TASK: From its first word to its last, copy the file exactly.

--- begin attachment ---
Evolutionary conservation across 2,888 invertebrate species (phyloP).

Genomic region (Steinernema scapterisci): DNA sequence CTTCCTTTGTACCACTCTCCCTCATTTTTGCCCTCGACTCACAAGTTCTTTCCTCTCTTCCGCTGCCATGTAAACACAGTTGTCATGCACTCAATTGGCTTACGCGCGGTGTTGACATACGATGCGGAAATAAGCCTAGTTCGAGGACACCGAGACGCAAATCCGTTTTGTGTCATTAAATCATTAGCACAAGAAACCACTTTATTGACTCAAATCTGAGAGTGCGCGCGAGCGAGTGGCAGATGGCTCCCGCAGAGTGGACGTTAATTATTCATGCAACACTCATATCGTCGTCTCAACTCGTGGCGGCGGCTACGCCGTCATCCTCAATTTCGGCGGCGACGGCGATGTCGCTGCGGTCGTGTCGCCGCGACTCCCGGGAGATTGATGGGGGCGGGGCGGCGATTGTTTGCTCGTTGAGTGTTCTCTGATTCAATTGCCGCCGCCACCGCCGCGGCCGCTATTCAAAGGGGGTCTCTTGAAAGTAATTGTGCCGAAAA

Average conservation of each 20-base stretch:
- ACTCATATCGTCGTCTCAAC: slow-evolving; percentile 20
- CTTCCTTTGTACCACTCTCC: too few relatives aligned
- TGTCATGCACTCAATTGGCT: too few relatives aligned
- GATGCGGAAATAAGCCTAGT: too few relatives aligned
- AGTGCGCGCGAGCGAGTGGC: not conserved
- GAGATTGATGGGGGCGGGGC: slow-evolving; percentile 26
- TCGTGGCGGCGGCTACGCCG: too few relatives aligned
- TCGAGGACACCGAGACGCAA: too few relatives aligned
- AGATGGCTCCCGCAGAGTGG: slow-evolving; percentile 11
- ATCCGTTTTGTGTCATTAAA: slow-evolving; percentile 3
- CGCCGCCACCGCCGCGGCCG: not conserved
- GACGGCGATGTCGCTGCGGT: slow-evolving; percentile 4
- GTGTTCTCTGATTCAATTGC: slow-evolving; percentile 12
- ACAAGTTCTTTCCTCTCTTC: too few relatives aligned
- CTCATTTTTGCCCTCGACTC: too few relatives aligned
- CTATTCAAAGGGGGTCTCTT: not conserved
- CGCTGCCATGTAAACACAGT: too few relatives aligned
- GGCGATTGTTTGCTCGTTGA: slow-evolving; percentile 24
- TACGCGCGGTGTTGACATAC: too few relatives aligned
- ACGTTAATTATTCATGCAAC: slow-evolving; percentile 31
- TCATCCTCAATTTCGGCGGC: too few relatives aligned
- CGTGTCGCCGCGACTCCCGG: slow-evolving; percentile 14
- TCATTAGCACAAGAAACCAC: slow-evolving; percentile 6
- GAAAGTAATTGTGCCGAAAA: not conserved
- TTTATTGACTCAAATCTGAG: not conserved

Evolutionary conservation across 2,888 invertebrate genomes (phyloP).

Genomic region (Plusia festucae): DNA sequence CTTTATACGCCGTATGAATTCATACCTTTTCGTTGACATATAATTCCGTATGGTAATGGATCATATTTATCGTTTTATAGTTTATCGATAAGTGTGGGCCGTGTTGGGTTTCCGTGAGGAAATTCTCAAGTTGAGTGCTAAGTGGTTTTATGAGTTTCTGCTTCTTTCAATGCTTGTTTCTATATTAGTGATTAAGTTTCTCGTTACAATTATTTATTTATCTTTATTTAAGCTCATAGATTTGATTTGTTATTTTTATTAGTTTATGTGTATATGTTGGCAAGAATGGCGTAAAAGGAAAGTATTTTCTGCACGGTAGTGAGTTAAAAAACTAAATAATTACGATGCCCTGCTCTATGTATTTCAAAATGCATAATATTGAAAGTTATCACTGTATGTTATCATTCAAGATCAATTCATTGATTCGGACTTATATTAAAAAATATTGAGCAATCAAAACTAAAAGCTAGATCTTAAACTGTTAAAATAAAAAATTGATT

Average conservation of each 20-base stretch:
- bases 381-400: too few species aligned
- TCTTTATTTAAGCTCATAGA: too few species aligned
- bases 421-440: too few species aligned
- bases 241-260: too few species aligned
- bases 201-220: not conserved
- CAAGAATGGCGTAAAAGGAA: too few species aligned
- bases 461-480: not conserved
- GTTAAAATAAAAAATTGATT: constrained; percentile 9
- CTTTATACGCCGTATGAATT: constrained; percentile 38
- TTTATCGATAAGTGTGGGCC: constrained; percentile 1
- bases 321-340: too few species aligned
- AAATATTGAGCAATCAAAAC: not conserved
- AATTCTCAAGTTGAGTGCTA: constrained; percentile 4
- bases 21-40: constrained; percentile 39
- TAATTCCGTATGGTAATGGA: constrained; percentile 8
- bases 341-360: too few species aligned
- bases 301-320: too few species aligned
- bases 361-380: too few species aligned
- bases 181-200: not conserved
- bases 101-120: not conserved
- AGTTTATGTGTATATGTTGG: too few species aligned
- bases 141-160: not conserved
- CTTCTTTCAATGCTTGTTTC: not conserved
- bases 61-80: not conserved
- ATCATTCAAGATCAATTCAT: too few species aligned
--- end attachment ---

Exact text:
Evolutionary conservation across 2,888 invertebrate species (phyloP).

Genomic region (Steinernema scapterisci): DNA sequence CTTCCTTTGTACCACTCTCCCTCATTTTTGCCCTCGACTCACAAGTTCTTTCCTCTCTTCCGCTGCCATGTAAACACAGTTGTCATGCACTCAATTGGCTTACGCGCGGTGTTGACATACGATGCGGAAATAAGCCTAGTTCGAGGACACCGAGACGCAAATCCGTTTTGTGTCATTAAATCATTAGCACAAGAAACCACTTTATTGACTCAAATCTGAGAGTGCGCGCGAGCGAGTGGCAGATGGCTCCCGCAGAGTGGACGTTAATTATTCATGCAACACTCATATCGTCGTCTCAACTCGTGGCGGCGGCTACGCCGTCATCCTCAATTTCGGCGGCGACGGCGATGTCGCTGCGGTCGTGTCGCCGCGACTCCCGGGAGATTGATGGGGGCGGGGCGGCGATTGTTTGCTCGTTGAGTGTTCTCTGATTCAATTGCCGCCGCCACCGCCGCGGCCGCTATTCAAAGGGGGTCTCTTGAAAGTAATTGTGCCGAAAA

Average conservation of each 20-base stretch:
- ACTCATATCGTCGTCTCAAC: slow-evolving; percentile 20
- CTTCCTTTGTACCACTCTCC: too few relatives aligned
- TGTCATGCACTCAATTGGCT: too few relatives aligned
- GATGCGGAAATAAGCCTAGT: too few relatives aligned
- AGTGCGCGCGAGCGAGTGGC: not conserved
- GAGATTGATGGGGGCGGGGC: slow-evolving; percentile 26
- TCGTGGCGGCGGCTACGCCG: too few relatives aligned
- TCGAGGACACCGAGACGCAA: too few relatives aligned
- AGATGGCTCCCGCAGAGTGG: slow-evolving; percentile 11
- ATCCGTTTTGTGTCATTAAA: slow-evolving; percentile 3
- CGCCGCCACCGCCGCGGCCG: not conserved
- GACGGCGATGTCGCTGCGGT: slow-evolving; percentile 4
- GTGTTCTCTGATTCAATTGC: slow-evolving; percentile 12
- ACAAGTTCTTTCCTCTCTTC: too few relatives aligned
- CTCATTTTTGCCCTCGACTC: too few relatives aligned
- CTATTCAAAGGGGGTCTCTT: not conserved
- CGCTGCCATGTAAACACAGT: too few relatives aligned
- GGCGATTGTTTGCTCGTTGA: slow-evolving; percentile 24
- TACGCGCGGTGTTGACATAC: too few relatives aligned
- ACGTTAATTATTCATGCAAC: slow-evolving; percentile 31
- TCATCCTCAATTTCGGCGGC: too few relatives aligned
- CGTGTCGCCGCGACTCCCGG: slow-evolving; percentile 14
- TCATTAGCACAAGAAACCAC: slow-evolving; percentile 6
- GAAAGTAATTGTGCCGAAAA: not conserved
- TTTATTGACTCAAATCTGAG: not conserved

Evolutionary conservation across 2,888 invertebrate genomes (phyloP).

Genomic region (Plusia festucae): DNA sequence CTTTATACGCCGTATGAATTCATACCTTTTCGTTGACATATAATTCCGTATGGTAATGGATCATATTTATCGTTTTATAGTTTATCGATAAGTGTGGGCCGTGTTGGGTTTCCGTGAGGAAATTCTCAAGTTGAGTGCTAAGTGGTTTTATGAGTTTCTGCTTCTTTCAATGCTTGTTTCTATATTAGTGATTAAGTTTCTCGTTACAATTATTTATTTATCTTTATTTAAGCTCATAGATTTGATTTGTTATTTTTATTAGTTTATGTGTATATGTTGGCAAGAATGGCGTAAAAGGAAAGTATTTTCTGCACGGTAGTGAGTTAAAAAACTAAATAATTACGATGCCCTGCTCTATGTATTTCAAAATGCATAATATTGAAAGTTATCACTGTATGTTATCATTCAAGATCAATTCATTGATTCGGACTTATATTAAAAAATATTGAGCAATCAAAACTAAAAGCTAGATCTTAAACTGTTAAAATAAAAAATTGATT

Average conservation of each 20-base stretch:
- bases 381-400: too few species aligned
- TCTTTATTTAAGCTCATAGA: too few species aligned
- bases 421-440: too few species aligned
- bases 241-260: too few species aligned
- bases 201-220: not conserved
- CAAGAATGGCGTAAAAGGAA: too few species aligned
- bases 461-480: not conserved
- GTTAAAATAAAAAATTGATT: constrained; percentile 9
- CTTTATACGCCGTATGAATT: constrained; percentile 38
- TTTATCGATAAGTGTGGGCC: constrained; percentile 1
- bases 321-340: too few species aligned
- AAATATTGAGCAATCAAAAC: not conserved
- AATTCTCAAGTTGAGTGCTA: constrained; percentile 4
- bases 21-40: constrained; percentile 39
- TAATTCCGTATGGTAATGGA: constrained; percentile 8
- bases 341-360: too few species aligned
- bases 301-320: too few species aligned
- bases 361-380: too few species aligned
- bases 181-200: not conserved
- bases 101-120: not conserved
- AGTTTATGTGTATATGTTGG: too few species aligned
- bases 141-160: not conserved
- CTTCTTTCAATGCTTGTTTC: not conserved
- bases 61-80: not conserved
- ATCATTCAAGATCAATTCAT: too few species aligned